Tuesday, 30 June 2015

Formatting your manuscripts

Several people recently have told me they're unsure how to format a manuscript for submission to a magazine, so I thought I'd offer a few suggestions.

1. Always read the guidelines and follow any rules or suggestions regarding formatting (and everything else!) Unless the guidelines state otherwise ...

2. Use a plain, standard font in a reasonable size.

3. Put your name and contact details on the story document, even if you've used a covering letter or cover sheet.

4. Any covering letter should be brief. Editors are busy people and if the story requires masses of explanation then it probably needs to be rewritten.

5. If sending by post, print on one side only and number your pages.

6. If emailing, format as for printing and be sure to save the document in a standard format (e.g. .doc) so it can be opened, or include in the body of the message.

7. Double space. (That's the lines, not the words or letters)

Don't get too stressed over formatting. It's the story which is important, not how it's presented. As long as it doesn't break any submission rules and can easily be read, you'll be fine.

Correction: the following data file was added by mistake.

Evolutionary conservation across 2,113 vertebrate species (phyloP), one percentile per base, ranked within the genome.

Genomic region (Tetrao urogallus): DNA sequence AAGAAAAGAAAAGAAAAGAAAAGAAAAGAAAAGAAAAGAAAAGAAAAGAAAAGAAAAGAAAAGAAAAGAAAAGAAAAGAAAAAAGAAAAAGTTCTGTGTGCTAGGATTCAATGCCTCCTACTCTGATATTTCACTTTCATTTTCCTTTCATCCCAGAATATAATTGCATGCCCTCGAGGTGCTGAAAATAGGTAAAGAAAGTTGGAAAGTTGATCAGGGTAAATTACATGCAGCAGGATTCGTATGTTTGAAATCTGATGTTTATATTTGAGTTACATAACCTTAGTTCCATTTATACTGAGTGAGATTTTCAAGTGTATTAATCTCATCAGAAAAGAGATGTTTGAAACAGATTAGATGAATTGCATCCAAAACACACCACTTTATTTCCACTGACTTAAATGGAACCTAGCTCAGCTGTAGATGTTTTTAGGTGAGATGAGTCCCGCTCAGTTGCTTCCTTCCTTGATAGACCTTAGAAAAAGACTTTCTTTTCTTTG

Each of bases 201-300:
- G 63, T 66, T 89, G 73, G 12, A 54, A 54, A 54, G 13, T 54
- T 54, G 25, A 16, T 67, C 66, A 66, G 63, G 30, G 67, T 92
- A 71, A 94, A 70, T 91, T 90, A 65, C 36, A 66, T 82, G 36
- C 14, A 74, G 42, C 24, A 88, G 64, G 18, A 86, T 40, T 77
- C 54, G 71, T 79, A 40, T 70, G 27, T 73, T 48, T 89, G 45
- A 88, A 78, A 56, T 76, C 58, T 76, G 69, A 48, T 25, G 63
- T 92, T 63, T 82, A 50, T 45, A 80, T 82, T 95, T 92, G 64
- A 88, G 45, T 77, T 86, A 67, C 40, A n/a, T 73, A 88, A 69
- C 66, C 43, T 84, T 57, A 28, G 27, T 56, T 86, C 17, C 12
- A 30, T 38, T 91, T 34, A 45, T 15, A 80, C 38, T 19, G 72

Wednesday, 24 June 2015

Guest post by womagwriter Maggie Cobbett

My guest today is Maggie Cobbet. She's sharing her antidote to despair.


It’s very discouraging when a painstakingly crafted submission fails to hit the spot with editors.  My personal antidote for many years has been the writing of ‘fillers’.  Dashed off in minutes and sent on their way by email, they can be surprisingly lucrative. As well as mining my own store of opinions, jokes, anecdotes, household hints and family albums, I never leave home without a camera phone and notebook in my pocket. Snippets of conversation overheard on the bus, weird signs and advertisements, odd displays in shops etc. can all provide useful material.

 Examples of good markets for 'fillers' are cheap and cheerful magazines like That's Life and Chat and, more surprisingly, perhaps Reader's Digest. Requirements and email addresses change all the time, so make sure that you check these before you send off your gems. I spend hours each year browsing the newspaper and magazine shelves in search of new opportunities and also keep an eye open for in house magazines that reward contributions from customers.